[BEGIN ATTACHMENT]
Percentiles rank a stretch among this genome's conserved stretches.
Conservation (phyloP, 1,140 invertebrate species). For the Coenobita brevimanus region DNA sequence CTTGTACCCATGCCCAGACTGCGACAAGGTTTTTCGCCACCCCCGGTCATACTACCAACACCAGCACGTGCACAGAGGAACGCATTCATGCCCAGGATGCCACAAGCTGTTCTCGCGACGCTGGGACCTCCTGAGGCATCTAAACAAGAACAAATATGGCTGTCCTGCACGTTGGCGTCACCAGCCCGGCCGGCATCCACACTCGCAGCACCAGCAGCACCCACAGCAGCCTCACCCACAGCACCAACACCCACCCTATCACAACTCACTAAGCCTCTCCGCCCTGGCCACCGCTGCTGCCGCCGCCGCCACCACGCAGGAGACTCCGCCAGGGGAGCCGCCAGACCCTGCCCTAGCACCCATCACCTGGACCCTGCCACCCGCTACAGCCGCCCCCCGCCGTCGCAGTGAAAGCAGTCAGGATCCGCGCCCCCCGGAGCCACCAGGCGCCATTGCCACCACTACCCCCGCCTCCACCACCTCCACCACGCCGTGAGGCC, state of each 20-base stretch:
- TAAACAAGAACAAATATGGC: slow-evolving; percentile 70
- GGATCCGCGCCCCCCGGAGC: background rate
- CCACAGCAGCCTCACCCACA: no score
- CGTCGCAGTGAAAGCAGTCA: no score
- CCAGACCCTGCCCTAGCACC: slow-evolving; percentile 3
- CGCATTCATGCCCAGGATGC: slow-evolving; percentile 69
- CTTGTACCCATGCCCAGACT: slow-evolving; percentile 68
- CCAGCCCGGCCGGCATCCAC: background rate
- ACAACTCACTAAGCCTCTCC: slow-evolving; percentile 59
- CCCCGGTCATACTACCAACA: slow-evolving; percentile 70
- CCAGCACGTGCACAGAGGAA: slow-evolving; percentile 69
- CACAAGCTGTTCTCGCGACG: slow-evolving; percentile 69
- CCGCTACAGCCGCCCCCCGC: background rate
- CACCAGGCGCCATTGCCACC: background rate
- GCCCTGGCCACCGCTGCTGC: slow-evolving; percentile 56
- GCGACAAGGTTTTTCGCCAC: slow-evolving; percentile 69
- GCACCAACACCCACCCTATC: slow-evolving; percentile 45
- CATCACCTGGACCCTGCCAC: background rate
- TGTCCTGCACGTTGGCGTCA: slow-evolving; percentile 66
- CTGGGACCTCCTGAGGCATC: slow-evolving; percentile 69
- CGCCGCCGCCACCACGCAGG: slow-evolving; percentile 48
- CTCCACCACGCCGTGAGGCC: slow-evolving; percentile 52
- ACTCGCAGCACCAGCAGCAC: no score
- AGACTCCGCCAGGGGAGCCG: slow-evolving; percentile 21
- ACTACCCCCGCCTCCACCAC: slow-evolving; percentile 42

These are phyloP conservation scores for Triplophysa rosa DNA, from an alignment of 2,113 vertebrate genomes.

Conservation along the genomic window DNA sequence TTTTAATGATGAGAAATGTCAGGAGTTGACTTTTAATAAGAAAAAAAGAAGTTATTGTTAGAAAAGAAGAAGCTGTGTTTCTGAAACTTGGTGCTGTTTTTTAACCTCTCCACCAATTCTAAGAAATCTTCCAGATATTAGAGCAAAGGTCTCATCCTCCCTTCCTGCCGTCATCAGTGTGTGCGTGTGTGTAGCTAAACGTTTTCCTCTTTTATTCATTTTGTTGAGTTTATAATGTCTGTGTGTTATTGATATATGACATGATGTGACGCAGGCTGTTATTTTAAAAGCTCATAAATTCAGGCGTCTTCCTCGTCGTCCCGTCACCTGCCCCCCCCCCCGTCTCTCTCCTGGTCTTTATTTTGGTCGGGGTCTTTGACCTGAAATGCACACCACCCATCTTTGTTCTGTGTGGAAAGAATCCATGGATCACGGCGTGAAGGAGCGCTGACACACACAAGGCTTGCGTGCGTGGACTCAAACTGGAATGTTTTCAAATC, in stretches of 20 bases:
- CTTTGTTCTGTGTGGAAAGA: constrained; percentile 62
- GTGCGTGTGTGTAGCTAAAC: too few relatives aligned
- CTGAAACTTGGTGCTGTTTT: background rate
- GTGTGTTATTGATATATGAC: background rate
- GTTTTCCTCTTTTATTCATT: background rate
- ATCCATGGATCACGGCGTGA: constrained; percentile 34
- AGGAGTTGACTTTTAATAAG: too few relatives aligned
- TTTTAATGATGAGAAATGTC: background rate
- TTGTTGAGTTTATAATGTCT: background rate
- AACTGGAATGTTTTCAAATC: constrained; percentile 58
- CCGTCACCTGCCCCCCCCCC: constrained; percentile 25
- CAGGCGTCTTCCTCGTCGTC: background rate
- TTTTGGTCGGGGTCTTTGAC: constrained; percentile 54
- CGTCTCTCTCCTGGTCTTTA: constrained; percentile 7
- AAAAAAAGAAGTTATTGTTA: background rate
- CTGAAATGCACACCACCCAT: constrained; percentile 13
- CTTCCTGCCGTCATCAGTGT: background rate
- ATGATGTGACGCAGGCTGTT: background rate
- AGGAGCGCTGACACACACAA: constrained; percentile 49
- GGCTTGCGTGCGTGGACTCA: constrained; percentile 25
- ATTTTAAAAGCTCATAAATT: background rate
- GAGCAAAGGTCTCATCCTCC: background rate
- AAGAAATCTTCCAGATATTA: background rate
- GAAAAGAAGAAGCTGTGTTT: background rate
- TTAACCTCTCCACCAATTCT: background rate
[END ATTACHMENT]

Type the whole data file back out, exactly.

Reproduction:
Percentiles rank a stretch among this genome's conserved stretches.
Conservation (phyloP, 1,140 invertebrate species). For the Coenobita brevimanus region DNA sequence CTTGTACCCATGCCCAGACTGCGACAAGGTTTTTCGCCACCCCCGGTCATACTACCAACACCAGCACGTGCACAGAGGAACGCATTCATGCCCAGGATGCCACAAGCTGTTCTCGCGACGCTGGGACCTCCTGAGGCATCTAAACAAGAACAAATATGGCTGTCCTGCACGTTGGCGTCACCAGCCCGGCCGGCATCCACACTCGCAGCACCAGCAGCACCCACAGCAGCCTCACCCACAGCACCAACACCCACCCTATCACAACTCACTAAGCCTCTCCGCCCTGGCCACCGCTGCTGCCGCCGCCGCCACCACGCAGGAGACTCCGCCAGGGGAGCCGCCAGACCCTGCCCTAGCACCCATCACCTGGACCCTGCCACCCGCTACAGCCGCCCCCCGCCGTCGCAGTGAAAGCAGTCAGGATCCGCGCCCCCCGGAGCCACCAGGCGCCATTGCCACCACTACCCCCGCCTCCACCACCTCCACCACGCCGTGAGGCC, state of each 20-base stretch:
- TAAACAAGAACAAATATGGC: slow-evolving; percentile 70
- GGATCCGCGCCCCCCGGAGC: background rate
- CCACAGCAGCCTCACCCACA: no score
- CGTCGCAGTGAAAGCAGTCA: no score
- CCAGACCCTGCCCTAGCACC: slow-evolving; percentile 3
- CGCATTCATGCCCAGGATGC: slow-evolving; percentile 69
- CTTGTACCCATGCCCAGACT: slow-evolving; percentile 68
- CCAGCCCGGCCGGCATCCAC: background rate
- ACAACTCACTAAGCCTCTCC: slow-evolving; percentile 59
- CCCCGGTCATACTACCAACA: slow-evolving; percentile 70
- CCAGCACGTGCACAGAGGAA: slow-evolving; percentile 69
- CACAAGCTGTTCTCGCGACG: slow-evolving; percentile 69
- CCGCTACAGCCGCCCCCCGC: background rate
- CACCAGGCGCCATTGCCACC: background rate
- GCCCTGGCCACCGCTGCTGC: slow-evolving; percentile 56
- GCGACAAGGTTTTTCGCCAC: slow-evolving; percentile 69
- GCACCAACACCCACCCTATC: slow-evolving; percentile 45
- CATCACCTGGACCCTGCCAC: background rate
- TGTCCTGCACGTTGGCGTCA: slow-evolving; percentile 66
- CTGGGACCTCCTGAGGCATC: slow-evolving; percentile 69
- CGCCGCCGCCACCACGCAGG: slow-evolving; percentile 48
- CTCCACCACGCCGTGAGGCC: slow-evolving; percentile 52
- ACTCGCAGCACCAGCAGCAC: no score
- AGACTCCGCCAGGGGAGCCG: slow-evolving; percentile 21
- ACTACCCCCGCCTCCACCAC: slow-evolving; percentile 42

These are phyloP conservation scores for Triplophysa rosa DNA, from an alignment of 2,113 vertebrate genomes.

Conservation along the genomic window DNA sequence TTTTAATGATGAGAAATGTCAGGAGTTGACTTTTAATAAGAAAAAAAGAAGTTATTGTTAGAAAAGAAGAAGCTGTGTTTCTGAAACTTGGTGCTGTTTTTTAACCTCTCCACCAATTCTAAGAAATCTTCCAGATATTAGAGCAAAGGTCTCATCCTCCCTTCCTGCCGTCATCAGTGTGTGCGTGTGTGTAGCTAAACGTTTTCCTCTTTTATTCATTTTGTTGAGTTTATAATGTCTGTGTGTTATTGATATATGACATGATGTGACGCAGGCTGTTATTTTAAAAGCTCATAAATTCAGGCGTCTTCCTCGTCGTCCCGTCACCTGCCCCCCCCCCCGTCTCTCTCCTGGTCTTTATTTTGGTCGGGGTCTTTGACCTGAAATGCACACCACCCATCTTTGTTCTGTGTGGAAAGAATCCATGGATCACGGCGTGAAGGAGCGCTGACACACACAAGGCTTGCGTGCGTGGACTCAAACTGGAATGTTTTCAAATC, in stretches of 20 bases:
- CTTTGTTCTGTGTGGAAAGA: constrained; percentile 62
- GTGCGTGTGTGTAGCTAAAC: too few relatives aligned
- CTGAAACTTGGTGCTGTTTT: background rate
- GTGTGTTATTGATATATGAC: background rate
- GTTTTCCTCTTTTATTCATT: background rate
- ATCCATGGATCACGGCGTGA: constrained; percentile 34
- AGGAGTTGACTTTTAATAAG: too few relatives aligned
- TTTTAATGATGAGAAATGTC: background rate
- TTGTTGAGTTTATAATGTCT: background rate
- AACTGGAATGTTTTCAAATC: constrained; percentile 58
- CCGTCACCTGCCCCCCCCCC: constrained; percentile 25
- CAGGCGTCTTCCTCGTCGTC: background rate
- TTTTGGTCGGGGTCTTTGAC: constrained; percentile 54
- CGTCTCTCTCCTGGTCTTTA: constrained; percentile 7
- AAAAAAAGAAGTTATTGTTA: background rate
- CTGAAATGCACACCACCCAT: constrained; percentile 13
- CTTCCTGCCGTCATCAGTGT: background rate
- ATGATGTGACGCAGGCTGTT: background rate
- AGGAGCGCTGACACACACAA: constrained; percentile 49
- GGCTTGCGTGCGTGGACTCA: constrained; percentile 25
- ATTTTAAAAGCTCATAAATT: background rate
- GAGCAAAGGTCTCATCCTCC: background rate
- AAGAAATCTTCCAGATATTA: background rate
- GAAAAGAAGAAGCTGTGTTT: background rate
- TTAACCTCTCCACCAATTCT: background rate